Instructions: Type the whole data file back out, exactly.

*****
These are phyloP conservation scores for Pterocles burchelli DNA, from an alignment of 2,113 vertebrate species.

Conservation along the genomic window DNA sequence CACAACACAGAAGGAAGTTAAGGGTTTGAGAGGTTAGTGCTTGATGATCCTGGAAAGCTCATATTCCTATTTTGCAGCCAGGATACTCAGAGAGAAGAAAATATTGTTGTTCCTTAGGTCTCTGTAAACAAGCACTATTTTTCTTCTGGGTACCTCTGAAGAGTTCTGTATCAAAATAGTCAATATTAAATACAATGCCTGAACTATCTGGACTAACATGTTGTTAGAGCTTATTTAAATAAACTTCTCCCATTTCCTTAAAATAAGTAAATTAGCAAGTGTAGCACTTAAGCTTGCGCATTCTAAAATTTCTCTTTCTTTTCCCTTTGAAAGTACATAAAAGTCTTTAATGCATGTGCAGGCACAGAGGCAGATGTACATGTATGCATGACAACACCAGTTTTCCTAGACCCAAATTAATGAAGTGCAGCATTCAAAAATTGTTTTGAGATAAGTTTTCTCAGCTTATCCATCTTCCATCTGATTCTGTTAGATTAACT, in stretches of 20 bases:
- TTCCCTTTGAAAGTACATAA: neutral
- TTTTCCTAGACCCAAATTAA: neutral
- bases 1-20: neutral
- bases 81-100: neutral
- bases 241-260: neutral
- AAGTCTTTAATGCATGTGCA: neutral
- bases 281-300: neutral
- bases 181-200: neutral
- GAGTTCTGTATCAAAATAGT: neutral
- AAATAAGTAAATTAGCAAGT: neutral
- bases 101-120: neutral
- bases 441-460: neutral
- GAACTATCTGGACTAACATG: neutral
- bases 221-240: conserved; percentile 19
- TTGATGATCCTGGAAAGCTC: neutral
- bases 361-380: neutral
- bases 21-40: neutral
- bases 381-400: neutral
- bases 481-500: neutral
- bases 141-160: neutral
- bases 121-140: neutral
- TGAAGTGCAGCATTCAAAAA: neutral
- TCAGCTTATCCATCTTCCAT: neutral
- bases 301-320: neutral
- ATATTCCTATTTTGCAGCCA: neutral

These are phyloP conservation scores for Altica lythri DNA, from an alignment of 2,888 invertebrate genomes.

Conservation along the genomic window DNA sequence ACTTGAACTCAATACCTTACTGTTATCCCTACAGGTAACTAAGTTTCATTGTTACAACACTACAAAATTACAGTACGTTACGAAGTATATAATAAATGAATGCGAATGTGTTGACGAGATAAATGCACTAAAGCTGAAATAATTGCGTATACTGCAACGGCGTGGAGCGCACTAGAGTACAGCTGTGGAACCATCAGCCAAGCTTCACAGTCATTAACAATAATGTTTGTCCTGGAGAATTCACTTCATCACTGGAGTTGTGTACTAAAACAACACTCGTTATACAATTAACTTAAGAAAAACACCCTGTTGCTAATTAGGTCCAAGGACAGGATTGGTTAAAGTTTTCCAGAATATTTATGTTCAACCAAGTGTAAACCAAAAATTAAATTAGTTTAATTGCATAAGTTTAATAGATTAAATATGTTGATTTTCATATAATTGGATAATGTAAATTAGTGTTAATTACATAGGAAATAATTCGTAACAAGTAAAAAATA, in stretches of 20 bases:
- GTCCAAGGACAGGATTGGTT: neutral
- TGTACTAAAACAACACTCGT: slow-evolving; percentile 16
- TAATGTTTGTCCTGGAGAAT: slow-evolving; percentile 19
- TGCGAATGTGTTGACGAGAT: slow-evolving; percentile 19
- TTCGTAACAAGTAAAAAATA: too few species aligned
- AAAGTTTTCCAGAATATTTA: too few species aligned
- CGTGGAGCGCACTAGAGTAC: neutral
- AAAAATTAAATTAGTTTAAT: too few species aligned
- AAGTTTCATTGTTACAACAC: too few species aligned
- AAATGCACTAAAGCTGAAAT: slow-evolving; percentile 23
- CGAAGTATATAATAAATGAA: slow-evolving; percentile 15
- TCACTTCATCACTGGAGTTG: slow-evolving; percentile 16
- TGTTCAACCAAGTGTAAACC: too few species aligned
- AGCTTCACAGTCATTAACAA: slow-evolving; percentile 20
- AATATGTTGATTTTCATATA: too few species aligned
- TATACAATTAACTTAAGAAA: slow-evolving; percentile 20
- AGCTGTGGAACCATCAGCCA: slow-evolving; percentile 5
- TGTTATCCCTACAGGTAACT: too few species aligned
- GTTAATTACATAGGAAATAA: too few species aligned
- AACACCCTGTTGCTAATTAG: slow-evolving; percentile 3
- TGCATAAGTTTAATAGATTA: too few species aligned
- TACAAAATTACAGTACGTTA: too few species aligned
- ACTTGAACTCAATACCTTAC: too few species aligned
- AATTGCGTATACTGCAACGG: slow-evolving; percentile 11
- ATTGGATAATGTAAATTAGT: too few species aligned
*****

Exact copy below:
These are phyloP conservation scores for Pterocles burchelli DNA, from an alignment of 2,113 vertebrate species.

Conservation along the genomic window DNA sequence CACAACACAGAAGGAAGTTAAGGGTTTGAGAGGTTAGTGCTTGATGATCCTGGAAAGCTCATATTCCTATTTTGCAGCCAGGATACTCAGAGAGAAGAAAATATTGTTGTTCCTTAGGTCTCTGTAAACAAGCACTATTTTTCTTCTGGGTACCTCTGAAGAGTTCTGTATCAAAATAGTCAATATTAAATACAATGCCTGAACTATCTGGACTAACATGTTGTTAGAGCTTATTTAAATAAACTTCTCCCATTTCCTTAAAATAAGTAAATTAGCAAGTGTAGCACTTAAGCTTGCGCATTCTAAAATTTCTCTTTCTTTTCCCTTTGAAAGTACATAAAAGTCTTTAATGCATGTGCAGGCACAGAGGCAGATGTACATGTATGCATGACAACACCAGTTTTCCTAGACCCAAATTAATGAAGTGCAGCATTCAAAAATTGTTTTGAGATAAGTTTTCTCAGCTTATCCATCTTCCATCTGATTCTGTTAGATTAACT, in stretches of 20 bases:
- TTCCCTTTGAAAGTACATAA: neutral
- TTTTCCTAGACCCAAATTAA: neutral
- bases 1-20: neutral
- bases 81-100: neutral
- bases 241-260: neutral
- AAGTCTTTAATGCATGTGCA: neutral
- bases 281-300: neutral
- bases 181-200: neutral
- GAGTTCTGTATCAAAATAGT: neutral
- AAATAAGTAAATTAGCAAGT: neutral
- bases 101-120: neutral
- bases 441-460: neutral
- GAACTATCTGGACTAACATG: neutral
- bases 221-240: conserved; percentile 19
- TTGATGATCCTGGAAAGCTC: neutral
- bases 361-380: neutral
- bases 21-40: neutral
- bases 381-400: neutral
- bases 481-500: neutral
- bases 141-160: neutral
- bases 121-140: neutral
- TGAAGTGCAGCATTCAAAAA: neutral
- TCAGCTTATCCATCTTCCAT: neutral
- bases 301-320: neutral
- ATATTCCTATTTTGCAGCCA: neutral

These are phyloP conservation scores for Altica lythri DNA, from an alignment of 2,888 invertebrate genomes.

Conservation along the genomic window DNA sequence ACTTGAACTCAATACCTTACTGTTATCCCTACAGGTAACTAAGTTTCATTGTTACAACACTACAAAATTACAGTACGTTACGAAGTATATAATAAATGAATGCGAATGTGTTGACGAGATAAATGCACTAAAGCTGAAATAATTGCGTATACTGCAACGGCGTGGAGCGCACTAGAGTACAGCTGTGGAACCATCAGCCAAGCTTCACAGTCATTAACAATAATGTTTGTCCTGGAGAATTCACTTCATCACTGGAGTTGTGTACTAAAACAACACTCGTTATACAATTAACTTAAGAAAAACACCCTGTTGCTAATTAGGTCCAAGGACAGGATTGGTTAAAGTTTTCCAGAATATTTATGTTCAACCAAGTGTAAACCAAAAATTAAATTAGTTTAATTGCATAAGTTTAATAGATTAAATATGTTGATTTTCATATAATTGGATAATGTAAATTAGTGTTAATTACATAGGAAATAATTCGTAACAAGTAAAAAATA, in stretches of 20 bases:
- GTCCAAGGACAGGATTGGTT: neutral
- TGTACTAAAACAACACTCGT: slow-evolving; percentile 16
- TAATGTTTGTCCTGGAGAAT: slow-evolving; percentile 19
- TGCGAATGTGTTGACGAGAT: slow-evolving; percentile 19
- TTCGTAACAAGTAAAAAATA: too few species aligned
- AAAGTTTTCCAGAATATTTA: too few species aligned
- CGTGGAGCGCACTAGAGTAC: neutral
- AAAAATTAAATTAGTTTAAT: too few species aligned
- AAGTTTCATTGTTACAACAC: too few species aligned
- AAATGCACTAAAGCTGAAAT: slow-evolving; percentile 23
- CGAAGTATATAATAAATGAA: slow-evolving; percentile 15
- TCACTTCATCACTGGAGTTG: slow-evolving; percentile 16
- TGTTCAACCAAGTGTAAACC: too few species aligned
- AGCTTCACAGTCATTAACAA: slow-evolving; percentile 20
- AATATGTTGATTTTCATATA: too few species aligned
- TATACAATTAACTTAAGAAA: slow-evolving; percentile 20
- AGCTGTGGAACCATCAGCCA: slow-evolving; percentile 5
- TGTTATCCCTACAGGTAACT: too few species aligned
- GTTAATTACATAGGAAATAA: too few species aligned
- AACACCCTGTTGCTAATTAG: slow-evolving; percentile 3
- TGCATAAGTTTAATAGATTA: too few species aligned
- TACAAAATTACAGTACGTTA: too few species aligned
- ACTTGAACTCAATACCTTAC: too few species aligned
- AATTGCGTATACTGCAACGG: slow-evolving; percentile 11
- ATTGGATAATGTAAATTAGT: too few species aligned